While all this was happening, I started Ollie Pop Toy Shop. Yes, Ollie Pop Toy Shop does sell Ling and LMH sound puzzles and toys but the driving force behind starting this company was much more than that. It was to make parents and therapists lives a little bit easier.

I recall after the initial diagnosis, there is so many decisions to make, so many appointments to keep and I wanted to take care of this tiny part of the journey. I remember being told to go out and find the toys associated to the sounds. It may sound silly but it caused so much stress.

I couldn’t find age-appropriate toys to represent each sound. I couldn’t find robust toys that would last and I couldn’t find natural and safe toys that I would feel comfortable having my six-month-old put into their mouth because let’s be honest, every six-month-old puts everything in their hands into their mouth. So I had the first set of toys made just for Ollie and from there realized that so many more could benefit from these toys and started Ollie Pop Toy Shop.

Over the last year since officially launching Ollie Pop Toy Shop, however, I have realized that us in South Africa need more than just these physical toys and puzzles. I have been privileged to meet many parents who have shared their stories with me. In doing so, they also shared their frustrations with what they wish was more available to them throughout the journey, specifically in the beginning of the journey.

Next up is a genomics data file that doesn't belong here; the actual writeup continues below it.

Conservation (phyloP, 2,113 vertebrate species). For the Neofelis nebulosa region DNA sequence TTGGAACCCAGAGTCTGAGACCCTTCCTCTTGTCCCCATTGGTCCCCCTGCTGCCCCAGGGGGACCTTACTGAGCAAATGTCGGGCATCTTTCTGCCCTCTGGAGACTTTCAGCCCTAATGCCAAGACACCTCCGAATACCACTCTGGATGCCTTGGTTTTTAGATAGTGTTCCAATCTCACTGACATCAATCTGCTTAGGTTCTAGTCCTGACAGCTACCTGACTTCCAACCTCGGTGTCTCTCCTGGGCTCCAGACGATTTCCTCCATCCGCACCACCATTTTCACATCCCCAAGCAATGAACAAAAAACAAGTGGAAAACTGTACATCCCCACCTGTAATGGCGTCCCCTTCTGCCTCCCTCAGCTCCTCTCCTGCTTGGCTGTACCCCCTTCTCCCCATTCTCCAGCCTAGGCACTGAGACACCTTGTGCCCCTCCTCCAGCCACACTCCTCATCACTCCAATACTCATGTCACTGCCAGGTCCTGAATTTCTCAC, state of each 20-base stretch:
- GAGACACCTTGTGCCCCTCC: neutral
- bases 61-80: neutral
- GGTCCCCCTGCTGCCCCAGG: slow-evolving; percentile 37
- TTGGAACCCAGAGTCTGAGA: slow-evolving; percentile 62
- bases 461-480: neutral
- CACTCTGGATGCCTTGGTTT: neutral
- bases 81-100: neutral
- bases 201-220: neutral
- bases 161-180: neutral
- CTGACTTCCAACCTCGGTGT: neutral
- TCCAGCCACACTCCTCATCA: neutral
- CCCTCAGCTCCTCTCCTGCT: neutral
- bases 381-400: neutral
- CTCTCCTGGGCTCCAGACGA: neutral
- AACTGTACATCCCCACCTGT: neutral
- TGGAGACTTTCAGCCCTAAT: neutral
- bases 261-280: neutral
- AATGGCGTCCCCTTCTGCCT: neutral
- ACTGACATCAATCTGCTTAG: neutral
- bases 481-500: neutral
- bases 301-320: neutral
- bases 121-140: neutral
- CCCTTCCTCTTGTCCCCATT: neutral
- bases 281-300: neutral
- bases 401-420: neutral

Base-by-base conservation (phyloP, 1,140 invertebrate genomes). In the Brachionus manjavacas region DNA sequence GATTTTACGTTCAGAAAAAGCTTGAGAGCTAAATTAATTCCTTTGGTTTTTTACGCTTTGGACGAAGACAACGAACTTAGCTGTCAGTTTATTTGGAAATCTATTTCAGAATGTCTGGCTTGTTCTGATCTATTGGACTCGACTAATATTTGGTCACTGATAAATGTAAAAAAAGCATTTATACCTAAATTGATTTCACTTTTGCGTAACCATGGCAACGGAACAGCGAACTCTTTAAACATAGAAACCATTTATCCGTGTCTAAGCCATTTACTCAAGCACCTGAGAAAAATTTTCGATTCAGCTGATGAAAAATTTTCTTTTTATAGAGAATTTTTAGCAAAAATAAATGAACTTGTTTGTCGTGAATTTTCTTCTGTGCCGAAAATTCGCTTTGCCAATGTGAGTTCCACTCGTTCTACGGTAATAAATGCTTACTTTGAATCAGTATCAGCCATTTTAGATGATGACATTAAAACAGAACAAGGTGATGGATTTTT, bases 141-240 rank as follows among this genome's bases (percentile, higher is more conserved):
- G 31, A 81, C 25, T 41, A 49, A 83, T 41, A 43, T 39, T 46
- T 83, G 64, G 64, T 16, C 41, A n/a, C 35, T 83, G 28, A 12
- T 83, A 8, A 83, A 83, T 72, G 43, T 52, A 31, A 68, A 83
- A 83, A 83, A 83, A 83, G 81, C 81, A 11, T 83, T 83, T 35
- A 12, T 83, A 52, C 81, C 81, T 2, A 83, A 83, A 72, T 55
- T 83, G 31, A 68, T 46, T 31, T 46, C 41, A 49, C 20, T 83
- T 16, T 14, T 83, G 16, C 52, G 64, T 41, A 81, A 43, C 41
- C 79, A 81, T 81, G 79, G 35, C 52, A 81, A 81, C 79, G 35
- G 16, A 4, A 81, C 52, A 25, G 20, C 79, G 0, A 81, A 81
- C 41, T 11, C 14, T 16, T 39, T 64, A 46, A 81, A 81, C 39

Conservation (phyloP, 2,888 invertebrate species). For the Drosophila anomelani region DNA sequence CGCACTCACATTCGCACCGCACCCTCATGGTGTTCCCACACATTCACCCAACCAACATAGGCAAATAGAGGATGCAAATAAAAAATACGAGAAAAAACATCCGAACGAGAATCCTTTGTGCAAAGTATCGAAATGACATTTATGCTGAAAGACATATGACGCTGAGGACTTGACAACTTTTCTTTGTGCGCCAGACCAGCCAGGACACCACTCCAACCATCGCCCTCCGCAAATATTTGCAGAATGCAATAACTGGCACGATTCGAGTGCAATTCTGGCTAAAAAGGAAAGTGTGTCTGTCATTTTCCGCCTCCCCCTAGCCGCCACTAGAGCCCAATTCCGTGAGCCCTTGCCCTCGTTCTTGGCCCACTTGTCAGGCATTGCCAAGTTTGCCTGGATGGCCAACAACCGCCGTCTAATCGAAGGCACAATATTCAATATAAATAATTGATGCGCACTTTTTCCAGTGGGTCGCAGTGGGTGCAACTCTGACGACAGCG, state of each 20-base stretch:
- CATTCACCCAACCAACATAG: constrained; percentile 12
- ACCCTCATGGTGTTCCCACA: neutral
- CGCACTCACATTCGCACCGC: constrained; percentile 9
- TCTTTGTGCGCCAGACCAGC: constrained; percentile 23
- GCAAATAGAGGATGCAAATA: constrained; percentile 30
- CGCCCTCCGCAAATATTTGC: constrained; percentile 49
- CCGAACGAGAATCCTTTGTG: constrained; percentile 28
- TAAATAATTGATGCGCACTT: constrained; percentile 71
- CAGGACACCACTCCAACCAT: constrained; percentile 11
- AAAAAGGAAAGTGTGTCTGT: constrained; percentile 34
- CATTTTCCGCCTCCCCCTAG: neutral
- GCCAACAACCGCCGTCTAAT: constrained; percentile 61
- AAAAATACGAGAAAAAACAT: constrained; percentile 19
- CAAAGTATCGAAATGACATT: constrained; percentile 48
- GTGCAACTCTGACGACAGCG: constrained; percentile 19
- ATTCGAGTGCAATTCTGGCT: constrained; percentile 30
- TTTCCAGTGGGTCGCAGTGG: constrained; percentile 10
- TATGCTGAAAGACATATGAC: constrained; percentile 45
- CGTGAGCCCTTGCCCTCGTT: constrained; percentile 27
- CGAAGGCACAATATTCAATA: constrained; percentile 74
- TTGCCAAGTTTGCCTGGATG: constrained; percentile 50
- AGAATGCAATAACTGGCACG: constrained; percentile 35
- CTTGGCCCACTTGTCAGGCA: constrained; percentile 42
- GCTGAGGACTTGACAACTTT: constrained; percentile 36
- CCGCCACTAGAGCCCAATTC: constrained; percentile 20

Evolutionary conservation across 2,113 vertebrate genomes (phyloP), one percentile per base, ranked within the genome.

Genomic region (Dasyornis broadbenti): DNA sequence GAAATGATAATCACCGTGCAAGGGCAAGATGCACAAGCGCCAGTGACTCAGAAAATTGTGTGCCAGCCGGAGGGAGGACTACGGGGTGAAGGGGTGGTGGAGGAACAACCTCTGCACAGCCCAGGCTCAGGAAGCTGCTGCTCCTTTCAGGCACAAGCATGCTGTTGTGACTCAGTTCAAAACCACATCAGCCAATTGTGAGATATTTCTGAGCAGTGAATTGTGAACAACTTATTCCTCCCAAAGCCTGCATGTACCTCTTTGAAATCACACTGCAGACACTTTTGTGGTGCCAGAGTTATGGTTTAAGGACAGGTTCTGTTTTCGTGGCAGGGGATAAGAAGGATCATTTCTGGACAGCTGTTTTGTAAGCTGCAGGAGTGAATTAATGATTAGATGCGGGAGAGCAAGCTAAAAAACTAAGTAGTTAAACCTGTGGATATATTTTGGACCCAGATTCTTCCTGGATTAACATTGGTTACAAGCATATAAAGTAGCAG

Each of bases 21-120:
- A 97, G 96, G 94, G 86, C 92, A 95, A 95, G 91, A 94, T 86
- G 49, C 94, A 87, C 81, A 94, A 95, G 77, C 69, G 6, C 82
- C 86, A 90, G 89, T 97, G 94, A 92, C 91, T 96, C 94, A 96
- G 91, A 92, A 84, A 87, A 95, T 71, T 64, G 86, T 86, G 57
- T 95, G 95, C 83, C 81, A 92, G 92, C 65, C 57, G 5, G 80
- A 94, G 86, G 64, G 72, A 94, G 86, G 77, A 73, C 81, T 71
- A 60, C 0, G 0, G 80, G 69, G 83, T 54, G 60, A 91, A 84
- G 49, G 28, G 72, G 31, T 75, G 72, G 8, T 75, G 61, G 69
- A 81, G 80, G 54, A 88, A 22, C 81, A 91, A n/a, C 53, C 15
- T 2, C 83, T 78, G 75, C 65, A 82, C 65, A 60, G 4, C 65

There are so many resources available in South Africa but as a parent in the thick of things, you miss that and I would like for Ollie Pop to really be a place to find all of that information. I’m not claiming by any means to be an expert in all of this but just as someone that can offer some guidance who has been there, I started sharing our story on Ollie Pop Toy Shop’s blog but I want the podcast to be a place where it’s not just about our story but where parents who would like can also share their story. I want to interview professionals who are experts in their own fields and have that information readily available.